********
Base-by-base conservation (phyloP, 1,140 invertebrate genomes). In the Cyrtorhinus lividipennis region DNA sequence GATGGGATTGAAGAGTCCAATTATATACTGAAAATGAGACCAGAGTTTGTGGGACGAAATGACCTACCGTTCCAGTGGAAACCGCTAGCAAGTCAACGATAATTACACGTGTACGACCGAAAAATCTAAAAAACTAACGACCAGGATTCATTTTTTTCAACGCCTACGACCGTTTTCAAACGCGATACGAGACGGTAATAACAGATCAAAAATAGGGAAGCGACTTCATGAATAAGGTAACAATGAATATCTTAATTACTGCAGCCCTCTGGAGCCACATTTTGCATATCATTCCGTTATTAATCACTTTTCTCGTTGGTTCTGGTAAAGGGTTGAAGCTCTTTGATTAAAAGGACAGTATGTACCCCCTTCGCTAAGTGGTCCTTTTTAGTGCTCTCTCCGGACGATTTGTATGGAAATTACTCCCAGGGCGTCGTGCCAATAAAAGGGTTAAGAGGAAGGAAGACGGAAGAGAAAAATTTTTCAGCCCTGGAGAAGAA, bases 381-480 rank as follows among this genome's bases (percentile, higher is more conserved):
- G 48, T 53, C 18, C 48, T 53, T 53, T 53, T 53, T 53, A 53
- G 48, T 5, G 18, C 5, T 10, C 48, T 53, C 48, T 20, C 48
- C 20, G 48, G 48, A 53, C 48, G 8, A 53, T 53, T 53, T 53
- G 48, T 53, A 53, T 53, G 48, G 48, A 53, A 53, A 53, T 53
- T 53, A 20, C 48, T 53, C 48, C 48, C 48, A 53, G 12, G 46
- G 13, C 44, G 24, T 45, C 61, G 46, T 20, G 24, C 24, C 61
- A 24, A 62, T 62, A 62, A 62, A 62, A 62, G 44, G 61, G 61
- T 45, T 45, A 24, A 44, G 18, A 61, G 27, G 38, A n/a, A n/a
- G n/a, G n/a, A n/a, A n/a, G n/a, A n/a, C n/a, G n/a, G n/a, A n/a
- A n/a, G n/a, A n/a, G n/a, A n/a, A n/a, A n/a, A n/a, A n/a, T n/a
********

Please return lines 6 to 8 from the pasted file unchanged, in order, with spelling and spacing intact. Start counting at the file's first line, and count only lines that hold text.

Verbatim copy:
- T 53, A 20, C 48, T 53, C 48, C 48, C 48, A 53, G 12, G 46
- G 13, C 44, G 24, T 45, C 61, G 46, T 20, G 24, C 24, C 61
- A 24, A 62, T 62, A 62, A 62, A 62, A 62, G 44, G 61, G 61